It is time to ditch the Berlin Process

Op-ed by Florian Bieber, professor at the University of Graz and coordinator of the Balkans in Europe Policy Advisory Group (BiEPAG).

When the Berlin Process was launched five years ago, it was supposed to trigger a new dynamic to regional cooperation and bringing the Western Balkans closer towards the EU. By circumventing formal institutional structures and bringing in all EU members, the process could avoid excessive duplication of existing structures, avoid navigating the bothersome difficulties individual member states brought to the table, like Spain’s intransigence towards Kosovo’s independence and Greece’s difficult relations with its northern neighbor Macedonia.

Much has changed since the initial meeting in Berlin. Cooperation has increased among the Western Balkan countries significantly and a number of projects and initiatives have been launched, and bilateral relations have improved, in particular between Macedonia and both Bulgaria and Greece. Nevertheless, the Berlin process is in shambles. However, this is not due to the Western Balkans, but the EU members that are participating.

Already France, when it took over hosting the summit two years ago, seemed more interested organizing the meeting in Paris for its own vanity than out of genuine interest or commitment towards the region. This was confirmed by the recent petty blockade over giving Macedonian and Albanian a concrete date to begin accession talks this year.

The London summit was agreed before Brexit, but it was a folly to pursue a summit in a country that sought to leave the EU and finds itself, predictably in the hot phase of negotiating its exit form the EU, while the summit seeks to stay on message that EU enlargement is realistic and desirable. Keeping the summit in the UK was not just to British insistence – an effort to define its post-Brexit role in the Balkans – it was also supported by Germany, showing how the German government has been using the Berlin process to curry favors far removed from the concerns of the Western Balkans.

The resignation of the summits host, Boris Johnson, during the summit itself shows what gamble keeping the summit in London was. Furthermore, the preparation of the summit was distracted by the government’s focus with Brexit, making it a side show, much to the detriment of the process.

Initially, the Berlin process would have concluded in London, but the follow Berlin+ initiative seeks another round of summits, beginning in Poland of all places. Apparently motivated by a strong interest from the countries of the Visegrad group to be involved, the choice could be no more off the mark.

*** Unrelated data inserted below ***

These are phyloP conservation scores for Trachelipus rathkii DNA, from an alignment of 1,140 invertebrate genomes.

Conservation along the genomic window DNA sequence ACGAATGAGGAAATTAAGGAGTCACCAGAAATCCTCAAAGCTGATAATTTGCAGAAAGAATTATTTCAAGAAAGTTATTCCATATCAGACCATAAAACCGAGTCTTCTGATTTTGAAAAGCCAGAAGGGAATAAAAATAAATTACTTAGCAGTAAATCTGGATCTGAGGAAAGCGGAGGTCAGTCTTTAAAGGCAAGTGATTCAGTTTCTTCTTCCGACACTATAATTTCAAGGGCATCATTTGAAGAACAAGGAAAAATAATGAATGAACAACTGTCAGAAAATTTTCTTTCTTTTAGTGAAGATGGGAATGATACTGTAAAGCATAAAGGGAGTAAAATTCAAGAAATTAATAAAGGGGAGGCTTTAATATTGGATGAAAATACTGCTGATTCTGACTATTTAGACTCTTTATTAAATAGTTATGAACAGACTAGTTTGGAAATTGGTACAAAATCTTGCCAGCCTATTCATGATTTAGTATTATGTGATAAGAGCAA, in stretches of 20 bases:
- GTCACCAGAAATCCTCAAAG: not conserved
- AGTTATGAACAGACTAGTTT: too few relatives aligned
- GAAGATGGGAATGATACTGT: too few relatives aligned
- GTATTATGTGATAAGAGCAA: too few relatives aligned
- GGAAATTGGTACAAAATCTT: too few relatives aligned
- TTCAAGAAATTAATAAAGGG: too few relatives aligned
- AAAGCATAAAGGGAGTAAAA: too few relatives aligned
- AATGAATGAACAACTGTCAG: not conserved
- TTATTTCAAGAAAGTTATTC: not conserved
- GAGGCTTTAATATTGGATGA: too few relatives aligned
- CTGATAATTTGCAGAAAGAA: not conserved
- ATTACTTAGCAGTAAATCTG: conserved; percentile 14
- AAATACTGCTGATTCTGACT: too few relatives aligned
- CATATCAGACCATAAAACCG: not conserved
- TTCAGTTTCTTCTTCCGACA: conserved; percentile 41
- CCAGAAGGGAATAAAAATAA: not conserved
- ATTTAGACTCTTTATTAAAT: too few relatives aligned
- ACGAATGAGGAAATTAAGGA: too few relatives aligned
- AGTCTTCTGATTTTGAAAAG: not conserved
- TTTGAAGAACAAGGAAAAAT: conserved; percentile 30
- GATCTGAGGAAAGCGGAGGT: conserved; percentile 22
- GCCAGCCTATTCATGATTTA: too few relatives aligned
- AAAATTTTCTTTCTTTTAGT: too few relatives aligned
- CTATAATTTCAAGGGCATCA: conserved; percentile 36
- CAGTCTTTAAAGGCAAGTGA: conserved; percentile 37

Neither has Poland displayed any strategic interest in the Western Balkans, nor does it provide an encouraging backdrop for the rule of law in the Western Balkans. Just like Serbian foreign minister Ivica Dačić can deflect critical questions on the rule of law in Serbia by mentioning Poland, so can Macron and other enlargement skeptics mention Poland as to why they won’t support the membership of the Western Balkans.

Just as the Berlin Process has been hijacked by some member states, the EU policy towards the Balkans has been undermined by the shortsighted politicking of members. When the EU recognized last year that neglect breads crises, destructive external intervention and democratic backsliding in the Balkans last year, it reengaged.

Yet, what remains not sufficiently understood is that this downward spiral in parts of the Western Balkans has been due to a divided EU that sends contradictory messages and no longer offers a fair and realistic prospect of joining. Key member states have demonstrated in recent weeks, that this, unfortunately, as not changed.

Considering this pattern with EU member states hijacking the Berlin Process for their own agenda, while adding little to the process, one should doubt the usefulness of continuing. After all, the European Commission has absorbed many aspects of Berlin process in its February 2018 strategy.

Rather than keeping this process in the hands of a growing number of countries, it would be better to have an EU-Western Balkans process that includes all EU members and sends the signal that the Western Balkans will be in the EU soon and are consulted on EU matters. This would allow the Commission to take a more central role, bring in more consistency and follow up, while adding an instrument that can tackle issues the EU is institutionally less well equipped to face, such as bilateral issues and improving relations among the countries of the region and their neighbors.

European Western Balkans

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